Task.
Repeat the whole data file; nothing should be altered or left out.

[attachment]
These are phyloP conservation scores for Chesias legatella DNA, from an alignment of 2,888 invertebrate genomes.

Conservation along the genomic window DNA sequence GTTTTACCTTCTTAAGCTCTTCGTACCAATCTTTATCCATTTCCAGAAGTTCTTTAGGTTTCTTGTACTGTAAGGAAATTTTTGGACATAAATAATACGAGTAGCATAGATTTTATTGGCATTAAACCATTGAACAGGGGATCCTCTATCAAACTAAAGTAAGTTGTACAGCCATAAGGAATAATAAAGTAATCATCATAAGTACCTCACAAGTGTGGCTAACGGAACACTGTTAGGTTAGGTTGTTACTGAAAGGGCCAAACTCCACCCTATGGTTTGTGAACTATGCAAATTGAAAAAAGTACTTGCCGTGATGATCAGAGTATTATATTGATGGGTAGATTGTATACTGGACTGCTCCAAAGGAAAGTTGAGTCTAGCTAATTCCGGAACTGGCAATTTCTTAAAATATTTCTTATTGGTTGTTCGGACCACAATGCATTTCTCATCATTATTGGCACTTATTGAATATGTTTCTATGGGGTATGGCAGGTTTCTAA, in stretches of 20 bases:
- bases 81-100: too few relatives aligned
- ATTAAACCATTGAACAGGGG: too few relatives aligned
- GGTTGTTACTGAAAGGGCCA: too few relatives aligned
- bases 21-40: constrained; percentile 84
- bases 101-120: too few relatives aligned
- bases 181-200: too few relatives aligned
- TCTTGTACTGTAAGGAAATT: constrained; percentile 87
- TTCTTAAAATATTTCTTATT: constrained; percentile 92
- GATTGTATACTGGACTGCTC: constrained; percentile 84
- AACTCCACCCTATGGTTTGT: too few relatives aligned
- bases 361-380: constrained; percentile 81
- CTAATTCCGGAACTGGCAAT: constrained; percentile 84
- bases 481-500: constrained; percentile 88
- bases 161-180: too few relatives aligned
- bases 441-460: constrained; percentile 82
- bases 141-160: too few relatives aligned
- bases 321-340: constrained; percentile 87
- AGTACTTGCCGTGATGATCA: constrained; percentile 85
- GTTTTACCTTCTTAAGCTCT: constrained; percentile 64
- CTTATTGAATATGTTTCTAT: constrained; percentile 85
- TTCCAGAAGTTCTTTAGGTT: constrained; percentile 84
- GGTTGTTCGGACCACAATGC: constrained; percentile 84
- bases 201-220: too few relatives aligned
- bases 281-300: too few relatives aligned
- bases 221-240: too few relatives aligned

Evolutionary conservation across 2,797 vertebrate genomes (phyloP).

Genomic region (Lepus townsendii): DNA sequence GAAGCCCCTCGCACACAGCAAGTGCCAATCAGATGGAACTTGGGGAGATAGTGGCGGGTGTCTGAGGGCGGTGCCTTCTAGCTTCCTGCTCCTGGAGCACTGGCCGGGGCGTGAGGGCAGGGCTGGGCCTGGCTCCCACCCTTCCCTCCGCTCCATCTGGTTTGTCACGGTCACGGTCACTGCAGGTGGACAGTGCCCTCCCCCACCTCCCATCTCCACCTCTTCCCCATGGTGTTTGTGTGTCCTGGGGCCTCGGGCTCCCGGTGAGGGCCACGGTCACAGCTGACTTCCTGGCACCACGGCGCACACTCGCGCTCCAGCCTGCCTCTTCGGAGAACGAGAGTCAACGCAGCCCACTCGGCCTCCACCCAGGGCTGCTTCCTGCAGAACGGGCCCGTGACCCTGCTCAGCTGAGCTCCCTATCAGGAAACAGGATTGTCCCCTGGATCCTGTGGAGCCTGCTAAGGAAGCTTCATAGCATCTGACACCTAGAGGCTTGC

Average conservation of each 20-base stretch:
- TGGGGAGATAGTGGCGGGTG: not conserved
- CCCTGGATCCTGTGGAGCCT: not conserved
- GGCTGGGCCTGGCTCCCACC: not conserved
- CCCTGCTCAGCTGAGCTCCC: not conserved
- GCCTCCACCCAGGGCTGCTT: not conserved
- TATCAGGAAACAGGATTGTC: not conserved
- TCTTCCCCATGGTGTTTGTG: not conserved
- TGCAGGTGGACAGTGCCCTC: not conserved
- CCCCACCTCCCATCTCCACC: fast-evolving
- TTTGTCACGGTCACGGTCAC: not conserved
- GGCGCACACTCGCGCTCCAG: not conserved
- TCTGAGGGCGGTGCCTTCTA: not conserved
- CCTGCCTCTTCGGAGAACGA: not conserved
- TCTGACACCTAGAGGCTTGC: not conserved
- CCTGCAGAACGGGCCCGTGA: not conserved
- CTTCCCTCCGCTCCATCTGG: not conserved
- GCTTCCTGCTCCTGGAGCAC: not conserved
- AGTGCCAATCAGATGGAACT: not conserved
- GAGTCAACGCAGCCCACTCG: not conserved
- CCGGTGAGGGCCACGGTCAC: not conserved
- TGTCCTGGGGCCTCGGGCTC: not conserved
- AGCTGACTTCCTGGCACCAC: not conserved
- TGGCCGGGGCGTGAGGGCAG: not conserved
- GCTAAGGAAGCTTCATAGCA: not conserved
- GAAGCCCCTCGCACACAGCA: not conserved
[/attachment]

These are phyloP conservation scores for Chesias legatella DNA, from an alignment of 2,888 invertebrate genomes.

Conservation along the genomic window DNA sequence GTTTTACCTTCTTAAGCTCTTCGTACCAATCTTTATCCATTTCCAGAAGTTCTTTAGGTTTCTTGTACTGTAAGGAAATTTTTGGACATAAATAATACGAGTAGCATAGATTTTATTGGCATTAAACCATTGAACAGGGGATCCTCTATCAAACTAAAGTAAGTTGTACAGCCATAAGGAATAATAAAGTAATCATCATAAGTACCTCACAAGTGTGGCTAACGGAACACTGTTAGGTTAGGTTGTTACTGAAAGGGCCAAACTCCACCCTATGGTTTGTGAACTATGCAAATTGAAAAAAGTACTTGCCGTGATGATCAGAGTATTATATTGATGGGTAGATTGTATACTGGACTGCTCCAAAGGAAAGTTGAGTCTAGCTAATTCCGGAACTGGCAATTTCTTAAAATATTTCTTATTGGTTGTTCGGACCACAATGCATTTCTCATCATTATTGGCACTTATTGAATATGTTTCTATGGGGTATGGCAGGTTTCTAA, in stretches of 20 bases:
- bases 81-100: too few relatives aligned
- ATTAAACCATTGAACAGGGG: too few relatives aligned
- GGTTGTTACTGAAAGGGCCA: too few relatives aligned
- bases 21-40: constrained; percentile 84
- bases 101-120: too few relatives aligned
- bases 181-200: too few relatives aligned
- TCTTGTACTGTAAGGAAATT: constrained; percentile 87
- TTCTTAAAATATTTCTTATT: constrained; percentile 92
- GATTGTATACTGGACTGCTC: constrained; percentile 84
- AACTCCACCCTATGGTTTGT: too few relatives aligned
- bases 361-380: constrained; percentile 81
- CTAATTCCGGAACTGGCAAT: constrained; percentile 84
- bases 481-500: constrained; percentile 88
- bases 161-180: too few relatives aligned
- bases 441-460: constrained; percentile 82
- bases 141-160: too few relatives aligned
- bases 321-340: constrained; percentile 87
- AGTACTTGCCGTGATGATCA: constrained; percentile 85
- GTTTTACCTTCTTAAGCTCT: constrained; percentile 64
- CTTATTGAATATGTTTCTAT: constrained; percentile 85
- TTCCAGAAGTTCTTTAGGTT: constrained; percentile 84
- GGTTGTTCGGACCACAATGC: constrained; percentile 84
- bases 201-220: too few relatives aligned
- bases 281-300: too few relatives aligned
- bases 221-240: too few relatives aligned

Evolutionary conservation across 2,797 vertebrate genomes (phyloP).

Genomic region (Lepus townsendii): DNA sequence GAAGCCCCTCGCACACAGCAAGTGCCAATCAGATGGAACTTGGGGAGATAGTGGCGGGTGTCTGAGGGCGGTGCCTTCTAGCTTCCTGCTCCTGGAGCACTGGCCGGGGCGTGAGGGCAGGGCTGGGCCTGGCTCCCACCCTTCCCTCCGCTCCATCTGGTTTGTCACGGTCACGGTCACTGCAGGTGGACAGTGCCCTCCCCCACCTCCCATCTCCACCTCTTCCCCATGGTGTTTGTGTGTCCTGGGGCCTCGGGCTCCCGGTGAGGGCCACGGTCACAGCTGACTTCCTGGCACCACGGCGCACACTCGCGCTCCAGCCTGCCTCTTCGGAGAACGAGAGTCAACGCAGCCCACTCGGCCTCCACCCAGGGCTGCTTCCTGCAGAACGGGCCCGTGACCCTGCTCAGCTGAGCTCCCTATCAGGAAACAGGATTGTCCCCTGGATCCTGTGGAGCCTGCTAAGGAAGCTTCATAGCATCTGACACCTAGAGGCTTGC

Average conservation of each 20-base stretch:
- TGGGGAGATAGTGGCGGGTG: not conserved
- CCCTGGATCCTGTGGAGCCT: not conserved
- GGCTGGGCCTGGCTCCCACC: not conserved
- CCCTGCTCAGCTGAGCTCCC: not conserved
- GCCTCCACCCAGGGCTGCTT: not conserved
- TATCAGGAAACAGGATTGTC: not conserved
- TCTTCCCCATGGTGTTTGTG: not conserved
- TGCAGGTGGACAGTGCCCTC: not conserved
- CCCCACCTCCCATCTCCACC: fast-evolving
- TTTGTCACGGTCACGGTCAC: not conserved
- GGCGCACACTCGCGCTCCAG: not conserved
- TCTGAGGGCGGTGCCTTCTA: not conserved
- CCTGCCTCTTCGGAGAACGA: not conserved
- TCTGACACCTAGAGGCTTGC: not conserved
- CCTGCAGAACGGGCCCGTGA: not conserved
- CTTCCCTCCGCTCCATCTGG: not conserved
- GCTTCCTGCTCCTGGAGCAC: not conserved
- AGTGCCAATCAGATGGAACT: not conserved
- GAGTCAACGCAGCCCACTCG: not conserved
- CCGGTGAGGGCCACGGTCAC: not conserved
- TGTCCTGGGGCCTCGGGCTC: not conserved
- AGCTGACTTCCTGGCACCAC: not conserved
- TGGCCGGGGCGTGAGGGCAG: not conserved
- GCTAAGGAAGCTTCATAGCA: not conserved
- GAAGCCCCTCGCACACAGCA: not conserved